Tuesday, September 10, 2013
High Concept by Whitley Gray
Denver homicide cop and shooting survivor Beck Stryker lives to solve the case that left him with PTSD, chronic pain, and killed his co-investigator four months previous. Now his career hinges on his ability to work with the man who shut down his advances two years ago.
After last parting ways with Beck, psychiatrist-turned-FBI profiler Zach Littman never anticipated seeing the detective again. Being sent to Denver to work on a series of killings that have continued after the only suspect died is bad enough. Discovering the detective in charge is Beck leaves Zach gritting his teeth and girding his loins.
The last thing either of them needs is romantic entanglement with a fellow investigator, but danger is a powerful aphrodisiac. The case heats up, and friction between them ignites a fire neither can ignore, first at work and then in the bedroom. As they zero in on the plot behind the murders, the crosshairs zero in on Beck and Zach.
Damn rainy weather.
He made for the men’s room. In a stall, he dry-swallowed three of the blue gelcaps, then peed and washed his hands. On the way back to his desk, he stopped at the drinking fountain and gulped water, making sure the pills would dissolve. Twenty minutes, and relief should kick in.
Beck reached his desk and lowered himself into the chair. A pile of reports sat waiting for his attention. Ridiculous. He was a homicide detective, not a secretary. This was a waste of his skills. Field cases waited, infinitely more interesting and requiring a detective’s intuition.
Across the room, Van met his gaze and looked away. Beck spun his chair toward the windows behind him. Sheets of water rippled down the windows, blurring the building across the street.
After the shooting, Beck’s ex-lover had made it clear as still water that there was nothing left between them. At least Van had understood the pressures of the job, the danger, both on the street and in the department. Homicide was a macho division, and the other detectives were unlikely to accept an alternate orientation. He and Van had agreed to keep their relationship under wraps. Had they had a relationship or just been fuck buddies?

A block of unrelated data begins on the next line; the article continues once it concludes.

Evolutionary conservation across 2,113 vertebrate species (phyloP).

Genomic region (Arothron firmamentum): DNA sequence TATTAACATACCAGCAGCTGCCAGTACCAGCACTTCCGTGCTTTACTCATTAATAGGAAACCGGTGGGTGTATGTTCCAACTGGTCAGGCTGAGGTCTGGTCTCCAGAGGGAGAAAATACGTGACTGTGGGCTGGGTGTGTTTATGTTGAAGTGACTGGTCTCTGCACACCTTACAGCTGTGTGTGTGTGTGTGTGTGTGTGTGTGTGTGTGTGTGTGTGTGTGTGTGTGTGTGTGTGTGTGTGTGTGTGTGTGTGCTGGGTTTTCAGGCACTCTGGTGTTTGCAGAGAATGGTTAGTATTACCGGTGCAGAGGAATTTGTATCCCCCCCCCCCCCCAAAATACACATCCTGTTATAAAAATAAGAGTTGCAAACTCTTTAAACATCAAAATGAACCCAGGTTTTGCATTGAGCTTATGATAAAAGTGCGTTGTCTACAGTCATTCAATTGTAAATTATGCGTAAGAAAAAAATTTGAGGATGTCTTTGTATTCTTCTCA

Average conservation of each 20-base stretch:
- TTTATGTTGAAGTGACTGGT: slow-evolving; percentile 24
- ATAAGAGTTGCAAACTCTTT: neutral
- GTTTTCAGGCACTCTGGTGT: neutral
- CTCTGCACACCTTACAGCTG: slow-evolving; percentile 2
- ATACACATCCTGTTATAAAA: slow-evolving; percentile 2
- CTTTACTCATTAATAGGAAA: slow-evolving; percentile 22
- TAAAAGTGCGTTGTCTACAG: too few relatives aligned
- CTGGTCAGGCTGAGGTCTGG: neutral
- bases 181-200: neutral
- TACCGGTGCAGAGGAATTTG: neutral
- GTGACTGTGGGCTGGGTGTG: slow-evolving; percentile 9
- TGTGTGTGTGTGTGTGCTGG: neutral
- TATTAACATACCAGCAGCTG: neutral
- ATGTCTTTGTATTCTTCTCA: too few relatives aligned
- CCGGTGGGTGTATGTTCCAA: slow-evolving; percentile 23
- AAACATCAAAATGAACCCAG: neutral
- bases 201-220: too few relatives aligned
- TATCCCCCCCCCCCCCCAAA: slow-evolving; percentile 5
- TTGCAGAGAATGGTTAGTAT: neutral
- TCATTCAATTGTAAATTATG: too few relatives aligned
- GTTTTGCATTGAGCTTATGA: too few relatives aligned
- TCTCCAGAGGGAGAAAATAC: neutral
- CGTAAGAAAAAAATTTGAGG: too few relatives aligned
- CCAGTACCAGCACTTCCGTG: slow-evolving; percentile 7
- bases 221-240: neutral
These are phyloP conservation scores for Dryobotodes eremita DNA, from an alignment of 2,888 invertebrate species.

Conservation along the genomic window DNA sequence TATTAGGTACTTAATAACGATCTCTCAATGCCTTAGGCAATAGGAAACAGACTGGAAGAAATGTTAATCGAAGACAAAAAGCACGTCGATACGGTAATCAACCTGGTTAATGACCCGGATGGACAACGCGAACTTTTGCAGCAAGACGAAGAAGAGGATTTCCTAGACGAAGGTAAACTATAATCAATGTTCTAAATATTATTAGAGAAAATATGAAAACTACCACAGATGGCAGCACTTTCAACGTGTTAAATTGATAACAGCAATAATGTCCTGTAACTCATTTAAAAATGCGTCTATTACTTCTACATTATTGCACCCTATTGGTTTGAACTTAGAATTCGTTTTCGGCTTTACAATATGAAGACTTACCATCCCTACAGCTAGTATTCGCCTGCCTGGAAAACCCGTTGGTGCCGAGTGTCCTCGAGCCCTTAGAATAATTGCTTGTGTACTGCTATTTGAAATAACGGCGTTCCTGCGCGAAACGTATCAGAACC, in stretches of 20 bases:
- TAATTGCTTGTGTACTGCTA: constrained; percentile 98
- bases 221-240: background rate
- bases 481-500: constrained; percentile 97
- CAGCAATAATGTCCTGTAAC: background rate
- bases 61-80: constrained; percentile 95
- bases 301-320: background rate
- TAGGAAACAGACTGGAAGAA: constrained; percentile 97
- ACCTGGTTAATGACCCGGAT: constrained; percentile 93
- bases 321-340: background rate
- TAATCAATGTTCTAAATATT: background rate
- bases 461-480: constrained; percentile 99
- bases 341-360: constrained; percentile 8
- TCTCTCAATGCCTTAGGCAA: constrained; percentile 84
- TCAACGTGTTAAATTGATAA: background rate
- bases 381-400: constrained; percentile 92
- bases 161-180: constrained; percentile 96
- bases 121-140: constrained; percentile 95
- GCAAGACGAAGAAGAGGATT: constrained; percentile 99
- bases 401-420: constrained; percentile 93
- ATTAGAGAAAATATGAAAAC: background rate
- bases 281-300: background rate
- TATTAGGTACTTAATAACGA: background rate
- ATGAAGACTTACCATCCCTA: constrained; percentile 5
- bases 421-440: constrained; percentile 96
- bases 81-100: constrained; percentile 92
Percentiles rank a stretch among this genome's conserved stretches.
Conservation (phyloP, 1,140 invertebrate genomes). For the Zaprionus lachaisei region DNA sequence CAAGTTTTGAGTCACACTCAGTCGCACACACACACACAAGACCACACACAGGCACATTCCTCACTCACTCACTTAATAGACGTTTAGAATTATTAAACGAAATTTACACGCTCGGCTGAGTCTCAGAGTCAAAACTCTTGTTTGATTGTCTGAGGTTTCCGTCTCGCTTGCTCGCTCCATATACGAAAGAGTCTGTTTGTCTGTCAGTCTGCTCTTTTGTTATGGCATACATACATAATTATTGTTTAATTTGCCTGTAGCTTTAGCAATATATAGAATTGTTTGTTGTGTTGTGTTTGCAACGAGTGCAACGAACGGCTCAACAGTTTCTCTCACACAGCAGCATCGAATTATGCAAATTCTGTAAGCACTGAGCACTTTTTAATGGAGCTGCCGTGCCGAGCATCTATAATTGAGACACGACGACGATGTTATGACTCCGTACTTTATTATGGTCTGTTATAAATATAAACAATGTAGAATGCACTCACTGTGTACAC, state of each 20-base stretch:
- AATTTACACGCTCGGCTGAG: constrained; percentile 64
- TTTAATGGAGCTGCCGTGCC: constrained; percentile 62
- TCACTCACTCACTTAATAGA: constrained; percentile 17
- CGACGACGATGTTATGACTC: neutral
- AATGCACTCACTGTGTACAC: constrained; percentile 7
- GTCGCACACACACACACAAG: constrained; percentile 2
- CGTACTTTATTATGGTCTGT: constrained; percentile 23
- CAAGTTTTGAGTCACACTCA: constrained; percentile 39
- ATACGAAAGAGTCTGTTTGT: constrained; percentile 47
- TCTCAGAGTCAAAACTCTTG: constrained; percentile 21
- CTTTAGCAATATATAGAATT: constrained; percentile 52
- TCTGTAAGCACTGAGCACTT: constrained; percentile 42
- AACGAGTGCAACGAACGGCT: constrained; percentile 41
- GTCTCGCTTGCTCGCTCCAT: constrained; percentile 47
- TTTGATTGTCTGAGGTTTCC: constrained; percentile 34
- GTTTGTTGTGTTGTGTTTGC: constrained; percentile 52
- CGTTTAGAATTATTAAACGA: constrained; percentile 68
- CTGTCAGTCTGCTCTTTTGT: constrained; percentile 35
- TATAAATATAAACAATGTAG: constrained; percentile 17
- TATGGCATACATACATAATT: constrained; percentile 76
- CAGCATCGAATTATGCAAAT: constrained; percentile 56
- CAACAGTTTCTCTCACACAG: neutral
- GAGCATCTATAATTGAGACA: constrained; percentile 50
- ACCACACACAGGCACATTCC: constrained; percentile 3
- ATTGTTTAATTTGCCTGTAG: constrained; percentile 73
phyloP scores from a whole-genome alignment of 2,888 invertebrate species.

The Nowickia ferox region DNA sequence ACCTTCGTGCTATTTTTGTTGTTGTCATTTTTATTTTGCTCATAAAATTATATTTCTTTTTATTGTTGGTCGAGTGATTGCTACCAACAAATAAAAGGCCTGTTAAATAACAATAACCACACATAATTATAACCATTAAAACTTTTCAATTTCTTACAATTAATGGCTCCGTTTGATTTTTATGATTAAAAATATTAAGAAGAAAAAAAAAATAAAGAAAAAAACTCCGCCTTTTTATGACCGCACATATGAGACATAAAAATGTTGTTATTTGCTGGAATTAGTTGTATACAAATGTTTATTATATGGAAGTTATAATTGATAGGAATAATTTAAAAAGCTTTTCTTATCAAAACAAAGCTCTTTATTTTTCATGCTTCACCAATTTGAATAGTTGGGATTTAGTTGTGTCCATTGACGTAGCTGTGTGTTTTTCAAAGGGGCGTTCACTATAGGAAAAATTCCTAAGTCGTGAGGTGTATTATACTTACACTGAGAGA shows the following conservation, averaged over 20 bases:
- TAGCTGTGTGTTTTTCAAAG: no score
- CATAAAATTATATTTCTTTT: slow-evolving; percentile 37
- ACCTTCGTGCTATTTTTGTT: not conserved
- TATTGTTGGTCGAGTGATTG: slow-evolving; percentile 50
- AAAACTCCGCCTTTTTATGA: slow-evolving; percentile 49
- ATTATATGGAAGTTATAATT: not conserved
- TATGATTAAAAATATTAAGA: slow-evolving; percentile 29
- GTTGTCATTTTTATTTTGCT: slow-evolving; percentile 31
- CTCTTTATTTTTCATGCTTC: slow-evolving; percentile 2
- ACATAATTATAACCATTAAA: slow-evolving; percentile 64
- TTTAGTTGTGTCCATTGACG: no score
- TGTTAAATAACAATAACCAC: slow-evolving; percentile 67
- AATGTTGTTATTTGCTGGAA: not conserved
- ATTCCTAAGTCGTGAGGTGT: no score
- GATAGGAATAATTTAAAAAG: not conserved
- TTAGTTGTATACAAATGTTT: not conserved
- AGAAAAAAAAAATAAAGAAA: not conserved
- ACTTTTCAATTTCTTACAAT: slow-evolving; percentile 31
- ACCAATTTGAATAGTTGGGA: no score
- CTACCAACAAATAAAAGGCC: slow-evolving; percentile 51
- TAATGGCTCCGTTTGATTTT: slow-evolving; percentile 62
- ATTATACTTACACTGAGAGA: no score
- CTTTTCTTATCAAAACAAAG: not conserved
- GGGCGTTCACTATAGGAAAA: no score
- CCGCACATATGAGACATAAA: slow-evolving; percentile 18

Nights in a soft bed, Van’s hot tongue everywhere until Beck squirmed with need. A firm grip on his cock, stroking.
“What would you like tonight?”
Heat rushed to his groin. Mind-blowing sex—no doubt about that—but was that all they’d had?
They’d never eaten at a restaurant unless it was out of town. They’d never taken a vacation together. Van liked sun and sand and room service; Beck preferred snow and skiing and grilled steaks at the lodge. And they never stayed over at each other’s places.
Sure didn’t sound like a relationship. Hell, when he’d been lying in the hospital with his shattered shoulder pinned together, wondering if his hand would ever work again, he’d turned to Van expecting emotional support, and his lover had gunned down the only thing Beck had left.
Van had left nothing at Beck’s apartment except travel brochures.
The first time Beck had risked his heart, and he’d gotten blown away for his trouble. Staying secreted in the closet precluded Van paying attention to a disabled boyfriend. “It would look strange if I spent extra time with you,” Van had said, and he’d been careful not to visit more often than any of the others. At that point, Beck had wished his injuries had been more severe, that the bullet had hit a few inches to the right and down, preempting Van’s assault on Beck’s heart. Death had sounded better than total bereavement.
Anger had overtaken depression in short order. The first thing he’d done after arriving home was deep-six the tropical-vacation brochures littering the kitchen counter.
In the ensuing weeks, Beck had fought through the pain of physical therapy and the loss of the relationship.
As Beck’s psychologist, Jay had helped him work through most of that. And the painful inquiry about the shootings.
“Hey.” Soft brown eyes gazed down at him, wary, not welcoming. The familiar scent of Van’s bay rum aftershave reached Beck, and his stomach clenched.
“Well. What can I do for you, Detective Gates?”
Van plopped a folder on his desk. “Got a computer request that needs your expertise.”
“Don’t think I can help you.” Beck picked up a pen, tapped it on the folder. “I’m not a computer expert.”
Van’s full mouth thinned, lips pressed together. “It’s a search for vehicle license plates. Need it for the murder book.”
Helpless to resist, Beck’s gaze wandered down Van’s chambray-clad torso. The memory of burying his face in Van’s groin set off a twitch in his own.
“Hey, dickhead. I need the information.”
Head in the game, Stryker. “What’s the case?”
For a moment, Van said nothing, as if he hadn’t heard. Then, “It’s a home invasion.”
It was Beck’s turn to stare. Another one? “When did that happen?”
“A week ago.”
“What’ve you got so far?”
“You’re not on active duty in the field, Stryker. And you’re not part of my investigation.”
Beck barked a laugh. “Same supportive bastard, aren’t you?”
A faint pink materialized high on Van’s cheeks. He opened his mouth, closed it.
Beck waited, twirling the pen.
“Just get the information.” Van turned on his heel. In spite of himself, Beck took a surreptitious look at Van’s ass as he marched back to his desk. Too bad there wasn’t more to him than a hot body.
Across the room, Van’s partner, Katie Coleman, gave him a huge smile. If she were a guy, maybe she’d pique Van’s interest. As it was, she’d be wasting her time. Bats for my team, Coleman. Beck swung his gaze toward the folder.
Whether Van acknowledged it or not, Beck was part of the investigation now.